Sunday, November 30, 2008

Comparing Keynes and the Austrians

First let us note that we labor under the ideology of the Keynesian school of economics. John Maynard Keynes is the system’s namesake and is the "highly revered" economist and intellectual who is credited with bestowing on us our current system.

We begin by comparing two facets of the Keynesian school of thought to the Austrian school of thought. Our first item involves the respective views of the “crisis”.

In the Keynesian view the current crisis should never occur because the central banking system, i.e. The Federal Reserve System, has the sophisticated tools necessary to prevent any such crisis from occurring. Consider Bernanke’s recent comments about the control the Fed has over the economy.
“Like gold, U.S. dollars have value only to the extent that they are strictly limited in supply. But the U.S. government has a technology, called a printing press (or, today, its electronic equivalent), that allows it to produce as many U.S. dollars as it wishes at essentially no cost. By increasing the number of U.S. dollars in circulation, or even by credibly threatening to do so, the U.S. government can also reduce the value of a dollar in terms of goods and services, which is equivalent to raising the prices in dollars of those goods and services. We conclude that, under a paper-money system, a determined government can always generate higher spending and hence positive inflation.”

(Ben Bernanke, “Deflation: Making Sure ‘It’ Doesn’t Happen Here” [Remarks before the National Economists Club, Washington, D.C., 21 November 2002])

And when things do break, the apologists have been trained to suggest that it would really be worse if the Fed hadn’t saved us.

“David Henderson and Jeff Hummel have managed to ruffle quite a few Austrian feathers with their recent Cato briefing paper, and no wonder: that paper claims not only that Alan Greenspan's Fed was innocent of any role in encouraging the housing boom but that Greenspan had actually managed to do something Austrian monetary economists have long claimed to be impossible, namely, solve the monetary-central-planning problem. Greenspan, by their assessment, managed to mimic the kind of money-demand accommodating money supply growth that would occur under free banking, thereby achieving (according to their paper's executive summary) ‘a striking dampening of the business cycle.’”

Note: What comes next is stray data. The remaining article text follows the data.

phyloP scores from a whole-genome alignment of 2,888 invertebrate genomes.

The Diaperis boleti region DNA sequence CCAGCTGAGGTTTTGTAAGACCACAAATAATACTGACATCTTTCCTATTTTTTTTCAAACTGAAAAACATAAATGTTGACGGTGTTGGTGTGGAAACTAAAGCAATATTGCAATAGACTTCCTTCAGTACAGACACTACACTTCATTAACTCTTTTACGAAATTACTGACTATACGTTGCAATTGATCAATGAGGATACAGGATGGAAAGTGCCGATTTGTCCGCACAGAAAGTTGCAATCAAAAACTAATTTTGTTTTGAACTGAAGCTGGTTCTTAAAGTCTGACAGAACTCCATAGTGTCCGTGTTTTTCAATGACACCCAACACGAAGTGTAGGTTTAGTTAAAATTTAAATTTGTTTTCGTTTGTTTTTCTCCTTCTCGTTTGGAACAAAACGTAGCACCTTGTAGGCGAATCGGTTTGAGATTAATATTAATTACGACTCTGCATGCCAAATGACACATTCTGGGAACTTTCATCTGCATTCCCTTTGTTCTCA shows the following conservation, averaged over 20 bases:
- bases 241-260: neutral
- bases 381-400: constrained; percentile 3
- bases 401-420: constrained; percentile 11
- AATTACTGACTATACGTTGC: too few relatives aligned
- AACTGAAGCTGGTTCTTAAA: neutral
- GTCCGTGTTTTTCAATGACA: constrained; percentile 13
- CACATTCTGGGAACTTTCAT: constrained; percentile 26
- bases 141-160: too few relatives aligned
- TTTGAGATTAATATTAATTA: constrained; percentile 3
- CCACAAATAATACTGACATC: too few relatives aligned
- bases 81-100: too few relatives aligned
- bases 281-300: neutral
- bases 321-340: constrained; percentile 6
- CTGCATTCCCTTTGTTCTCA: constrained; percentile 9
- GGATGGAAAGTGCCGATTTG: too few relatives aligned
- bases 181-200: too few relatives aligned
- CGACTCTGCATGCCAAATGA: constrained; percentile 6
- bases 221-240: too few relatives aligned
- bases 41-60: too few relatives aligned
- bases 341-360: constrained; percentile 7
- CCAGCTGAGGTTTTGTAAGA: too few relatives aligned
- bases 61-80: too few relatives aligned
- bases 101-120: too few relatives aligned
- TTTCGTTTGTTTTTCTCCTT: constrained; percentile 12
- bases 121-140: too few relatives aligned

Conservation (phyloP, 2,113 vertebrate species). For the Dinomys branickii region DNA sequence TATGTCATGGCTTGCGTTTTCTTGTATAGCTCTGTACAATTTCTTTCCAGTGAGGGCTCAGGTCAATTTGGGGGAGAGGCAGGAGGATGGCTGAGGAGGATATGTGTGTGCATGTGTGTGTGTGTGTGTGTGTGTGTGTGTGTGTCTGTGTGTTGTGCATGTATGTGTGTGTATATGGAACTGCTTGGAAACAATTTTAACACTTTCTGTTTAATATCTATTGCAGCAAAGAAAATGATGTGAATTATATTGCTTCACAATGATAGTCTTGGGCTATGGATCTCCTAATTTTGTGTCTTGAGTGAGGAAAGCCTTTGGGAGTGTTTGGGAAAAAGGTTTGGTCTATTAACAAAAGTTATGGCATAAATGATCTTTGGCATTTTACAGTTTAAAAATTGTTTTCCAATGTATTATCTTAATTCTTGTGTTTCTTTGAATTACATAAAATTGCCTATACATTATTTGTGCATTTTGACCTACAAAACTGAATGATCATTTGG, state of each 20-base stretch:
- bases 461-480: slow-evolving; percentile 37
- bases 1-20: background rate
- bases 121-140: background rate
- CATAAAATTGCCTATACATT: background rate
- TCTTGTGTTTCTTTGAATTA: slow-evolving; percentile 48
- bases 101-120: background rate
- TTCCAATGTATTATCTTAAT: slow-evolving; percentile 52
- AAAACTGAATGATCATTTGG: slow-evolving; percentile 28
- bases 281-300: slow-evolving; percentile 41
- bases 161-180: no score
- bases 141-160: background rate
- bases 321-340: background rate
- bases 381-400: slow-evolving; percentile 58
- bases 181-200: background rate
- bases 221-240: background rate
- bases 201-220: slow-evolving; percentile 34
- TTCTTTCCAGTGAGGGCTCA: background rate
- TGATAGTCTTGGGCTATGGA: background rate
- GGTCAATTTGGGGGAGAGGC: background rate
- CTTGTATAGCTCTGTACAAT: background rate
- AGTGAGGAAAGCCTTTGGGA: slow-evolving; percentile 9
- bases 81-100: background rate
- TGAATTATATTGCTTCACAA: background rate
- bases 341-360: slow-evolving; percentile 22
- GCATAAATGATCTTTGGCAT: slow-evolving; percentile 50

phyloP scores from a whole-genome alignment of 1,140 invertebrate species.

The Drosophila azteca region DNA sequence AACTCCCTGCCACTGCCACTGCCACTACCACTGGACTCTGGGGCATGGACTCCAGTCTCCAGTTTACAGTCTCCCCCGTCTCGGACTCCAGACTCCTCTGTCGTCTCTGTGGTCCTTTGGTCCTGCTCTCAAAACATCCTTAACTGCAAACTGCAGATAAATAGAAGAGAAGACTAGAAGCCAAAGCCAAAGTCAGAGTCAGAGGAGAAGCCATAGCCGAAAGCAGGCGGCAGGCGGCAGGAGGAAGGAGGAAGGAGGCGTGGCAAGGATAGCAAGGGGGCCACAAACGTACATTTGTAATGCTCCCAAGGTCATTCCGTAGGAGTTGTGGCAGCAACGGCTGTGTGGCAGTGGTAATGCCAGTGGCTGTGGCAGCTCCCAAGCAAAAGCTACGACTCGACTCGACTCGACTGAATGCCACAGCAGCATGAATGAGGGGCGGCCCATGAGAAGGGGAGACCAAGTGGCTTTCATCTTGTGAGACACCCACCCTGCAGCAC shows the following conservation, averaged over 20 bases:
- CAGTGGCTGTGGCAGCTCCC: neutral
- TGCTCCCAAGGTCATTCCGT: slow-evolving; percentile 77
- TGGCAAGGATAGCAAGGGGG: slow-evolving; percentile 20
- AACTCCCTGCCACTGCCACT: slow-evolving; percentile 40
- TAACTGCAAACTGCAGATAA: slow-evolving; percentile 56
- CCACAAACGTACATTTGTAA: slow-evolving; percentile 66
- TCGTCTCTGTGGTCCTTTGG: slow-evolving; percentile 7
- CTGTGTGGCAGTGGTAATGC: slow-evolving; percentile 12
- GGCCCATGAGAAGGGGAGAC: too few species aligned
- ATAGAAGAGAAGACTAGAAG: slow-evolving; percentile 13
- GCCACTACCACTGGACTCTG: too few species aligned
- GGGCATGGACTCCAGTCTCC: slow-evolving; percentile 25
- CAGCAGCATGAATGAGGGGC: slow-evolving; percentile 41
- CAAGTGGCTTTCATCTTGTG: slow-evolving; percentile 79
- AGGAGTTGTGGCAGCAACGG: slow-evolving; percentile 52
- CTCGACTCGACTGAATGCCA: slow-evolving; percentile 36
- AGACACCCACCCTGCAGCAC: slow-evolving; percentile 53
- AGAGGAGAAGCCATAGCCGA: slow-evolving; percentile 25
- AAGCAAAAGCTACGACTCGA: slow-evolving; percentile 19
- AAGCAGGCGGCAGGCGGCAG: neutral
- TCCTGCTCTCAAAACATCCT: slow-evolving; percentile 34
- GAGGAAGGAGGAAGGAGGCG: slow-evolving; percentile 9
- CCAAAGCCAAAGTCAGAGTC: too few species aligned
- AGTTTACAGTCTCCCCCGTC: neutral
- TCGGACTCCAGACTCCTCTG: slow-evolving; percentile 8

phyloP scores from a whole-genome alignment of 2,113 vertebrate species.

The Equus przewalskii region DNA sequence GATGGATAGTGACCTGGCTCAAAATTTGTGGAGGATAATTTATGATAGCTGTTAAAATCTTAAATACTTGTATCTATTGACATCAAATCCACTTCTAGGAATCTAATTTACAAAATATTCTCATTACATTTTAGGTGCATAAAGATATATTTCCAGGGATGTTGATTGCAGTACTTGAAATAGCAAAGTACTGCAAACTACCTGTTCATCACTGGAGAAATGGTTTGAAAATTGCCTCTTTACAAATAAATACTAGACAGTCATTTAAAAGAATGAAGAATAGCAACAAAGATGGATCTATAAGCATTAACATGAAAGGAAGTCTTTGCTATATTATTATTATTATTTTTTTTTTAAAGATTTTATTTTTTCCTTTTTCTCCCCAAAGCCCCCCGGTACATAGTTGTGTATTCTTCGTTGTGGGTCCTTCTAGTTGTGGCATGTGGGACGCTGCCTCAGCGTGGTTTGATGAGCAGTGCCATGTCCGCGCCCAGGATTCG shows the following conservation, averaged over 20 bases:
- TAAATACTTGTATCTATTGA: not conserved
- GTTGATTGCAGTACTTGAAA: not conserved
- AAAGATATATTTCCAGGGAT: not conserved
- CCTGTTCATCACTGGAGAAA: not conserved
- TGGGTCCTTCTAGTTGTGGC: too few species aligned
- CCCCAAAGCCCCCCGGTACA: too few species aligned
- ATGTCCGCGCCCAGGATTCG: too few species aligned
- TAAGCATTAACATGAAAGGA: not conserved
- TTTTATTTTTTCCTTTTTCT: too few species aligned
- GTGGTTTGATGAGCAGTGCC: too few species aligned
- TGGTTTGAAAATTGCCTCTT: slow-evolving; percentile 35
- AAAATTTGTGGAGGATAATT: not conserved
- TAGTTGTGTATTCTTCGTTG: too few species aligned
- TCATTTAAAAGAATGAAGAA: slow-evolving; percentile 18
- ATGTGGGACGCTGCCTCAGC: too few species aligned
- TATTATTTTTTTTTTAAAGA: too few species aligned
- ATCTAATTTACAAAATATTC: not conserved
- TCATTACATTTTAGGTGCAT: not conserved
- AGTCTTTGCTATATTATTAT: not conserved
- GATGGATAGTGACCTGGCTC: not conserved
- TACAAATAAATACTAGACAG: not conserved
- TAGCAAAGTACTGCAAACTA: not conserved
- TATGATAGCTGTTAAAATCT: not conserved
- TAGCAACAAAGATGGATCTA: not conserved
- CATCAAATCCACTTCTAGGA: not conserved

Guilty as Charged Mises Daily Article by George A. Selgin

Never mind the factors which systemically dampen the business cycle like JIT inventory, changing ratios of non-cyclical sectors in the broader economy, and foreign trade and dollar holdings. Any dampening of the business cycle is because of the stellar performance of the Fed, or so we are told.

Fundamentally the Keynesian view says there should not be any more business cycles and those in the past were caused by the Fed having inadequate “tools” to prevent the crisis. The answer has always been more power in the hands of the Fed.

The Austrian view, on the other hand, predicts, explains and offers solutions to the Business Cycle.

The Austrian view recognizes that Fractional and Fiat money, enjoying legal monopoly through the coercive power of government, causes money to be unrealistically cheap. Cheap money leads to malinvestment because the signal given by abundant, low cost money is that there are real savings present which will sustain longer term or lower margin investments. Because creating Fiat or Fractional money ex nihilo is not the same as creating real savings, the investments are overpriced and are not sustainable. In addition, the explanation shows how and why the cheap money primarily affects capital goods.

The solution involves several components, but in simplest form, one could say the Austrian view is that natural money as private property without government intervention essentially solves the problem.

Now we move on to our second comparison.

The Keynesian view begins with the primacy of the state and therefore seeks to justify state action, thereby rendering a fragmented and conflicting series of economic models. Suffice it to say; when one needs to justify actions in any context, something is amiss. In addition, the lack of a single, unified economic model suggests that earning the accolade of being a credible “school of thought” should be out of reach. Instead Keynesianism is glorified. Such is the world in which we live…

The Austrian view, on the other hand, begins with the primacy of the individual in economic and social affairs. As such, the effort is made to observe and seek an accurate and true explanation of economics and related social order. The result is a single, unified economic model at its core.

Foundations of Thought

On one hand there is Keynes who says the business cycle should never exist because the central bank has the "tools" to prevent a crisis and in all cases Keynesians begin by justifying state actions.

On the other hand there are the Austrians who predict, explain, and resolve the business cycle and, with a unified core model, rigorously explain specific realities of economic and social order.

Who should we believe?

The Keynesian school of thought which is constantly out of line with reality and is clearly destructive to liberty and private property?

Or the Austrian school of thought which matches reality and identifies principles which protect liberty and property...

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